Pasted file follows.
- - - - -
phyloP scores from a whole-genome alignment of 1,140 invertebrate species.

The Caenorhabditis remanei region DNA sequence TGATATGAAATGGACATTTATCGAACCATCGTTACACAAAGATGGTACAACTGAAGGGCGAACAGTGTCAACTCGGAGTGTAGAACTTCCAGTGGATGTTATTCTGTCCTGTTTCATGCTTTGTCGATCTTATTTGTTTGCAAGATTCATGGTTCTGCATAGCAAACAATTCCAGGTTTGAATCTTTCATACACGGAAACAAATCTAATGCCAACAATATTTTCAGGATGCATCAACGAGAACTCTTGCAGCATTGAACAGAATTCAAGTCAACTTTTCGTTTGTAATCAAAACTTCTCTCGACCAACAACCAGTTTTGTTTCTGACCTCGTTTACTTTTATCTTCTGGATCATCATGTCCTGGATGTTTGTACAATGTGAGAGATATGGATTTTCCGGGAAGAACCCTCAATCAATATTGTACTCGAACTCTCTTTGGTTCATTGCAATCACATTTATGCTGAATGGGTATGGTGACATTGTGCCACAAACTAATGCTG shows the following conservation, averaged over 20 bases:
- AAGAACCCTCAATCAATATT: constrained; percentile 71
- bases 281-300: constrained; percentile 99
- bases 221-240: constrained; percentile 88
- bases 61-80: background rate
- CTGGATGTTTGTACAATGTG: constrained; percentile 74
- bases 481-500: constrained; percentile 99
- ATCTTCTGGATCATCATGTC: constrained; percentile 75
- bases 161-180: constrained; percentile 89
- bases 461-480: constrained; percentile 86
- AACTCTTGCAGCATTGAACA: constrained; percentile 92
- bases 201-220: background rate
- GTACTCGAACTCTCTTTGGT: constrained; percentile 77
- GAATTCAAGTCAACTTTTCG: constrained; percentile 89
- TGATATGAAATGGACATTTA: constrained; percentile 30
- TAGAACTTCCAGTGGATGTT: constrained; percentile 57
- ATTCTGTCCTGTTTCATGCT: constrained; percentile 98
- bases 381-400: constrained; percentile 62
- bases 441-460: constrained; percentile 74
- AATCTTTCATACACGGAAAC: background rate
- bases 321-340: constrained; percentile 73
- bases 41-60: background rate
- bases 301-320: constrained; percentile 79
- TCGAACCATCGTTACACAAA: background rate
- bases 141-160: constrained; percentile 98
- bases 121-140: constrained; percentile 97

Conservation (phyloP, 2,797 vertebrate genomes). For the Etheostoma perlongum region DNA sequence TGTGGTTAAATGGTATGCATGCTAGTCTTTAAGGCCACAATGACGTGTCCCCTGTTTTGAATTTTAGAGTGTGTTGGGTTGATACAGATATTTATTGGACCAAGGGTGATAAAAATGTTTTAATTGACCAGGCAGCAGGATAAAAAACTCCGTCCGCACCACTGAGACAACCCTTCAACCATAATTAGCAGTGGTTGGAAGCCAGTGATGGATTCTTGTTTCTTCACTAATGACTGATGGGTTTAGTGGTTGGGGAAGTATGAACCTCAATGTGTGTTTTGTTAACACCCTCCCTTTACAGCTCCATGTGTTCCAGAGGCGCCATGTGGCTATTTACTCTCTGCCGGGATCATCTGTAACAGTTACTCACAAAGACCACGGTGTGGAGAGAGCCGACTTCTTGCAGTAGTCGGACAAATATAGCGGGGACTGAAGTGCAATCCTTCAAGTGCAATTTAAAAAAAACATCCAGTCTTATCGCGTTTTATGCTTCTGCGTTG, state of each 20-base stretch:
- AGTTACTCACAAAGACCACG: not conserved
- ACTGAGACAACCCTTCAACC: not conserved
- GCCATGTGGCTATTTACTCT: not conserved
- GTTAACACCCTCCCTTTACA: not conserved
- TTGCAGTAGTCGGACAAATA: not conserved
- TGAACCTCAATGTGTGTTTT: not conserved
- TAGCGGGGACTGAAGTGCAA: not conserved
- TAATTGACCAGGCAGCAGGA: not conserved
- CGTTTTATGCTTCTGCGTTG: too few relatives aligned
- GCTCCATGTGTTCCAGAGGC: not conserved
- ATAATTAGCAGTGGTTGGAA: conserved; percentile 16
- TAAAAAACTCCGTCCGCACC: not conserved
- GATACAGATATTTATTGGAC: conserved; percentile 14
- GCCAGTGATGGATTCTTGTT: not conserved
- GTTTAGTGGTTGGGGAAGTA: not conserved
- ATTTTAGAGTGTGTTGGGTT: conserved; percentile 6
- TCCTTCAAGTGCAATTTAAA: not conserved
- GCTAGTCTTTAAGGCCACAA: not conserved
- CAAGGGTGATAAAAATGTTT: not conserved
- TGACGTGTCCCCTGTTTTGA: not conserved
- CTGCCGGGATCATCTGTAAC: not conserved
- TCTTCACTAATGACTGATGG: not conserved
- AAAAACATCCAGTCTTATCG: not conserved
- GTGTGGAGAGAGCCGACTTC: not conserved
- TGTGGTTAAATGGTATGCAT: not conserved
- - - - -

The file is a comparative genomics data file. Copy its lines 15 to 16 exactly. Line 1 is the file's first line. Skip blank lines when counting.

- GAATTCAAGTCAACTTTTCG: constrained; percentile 89
- TGATATGAAATGGACATTTA: constrained; percentile 30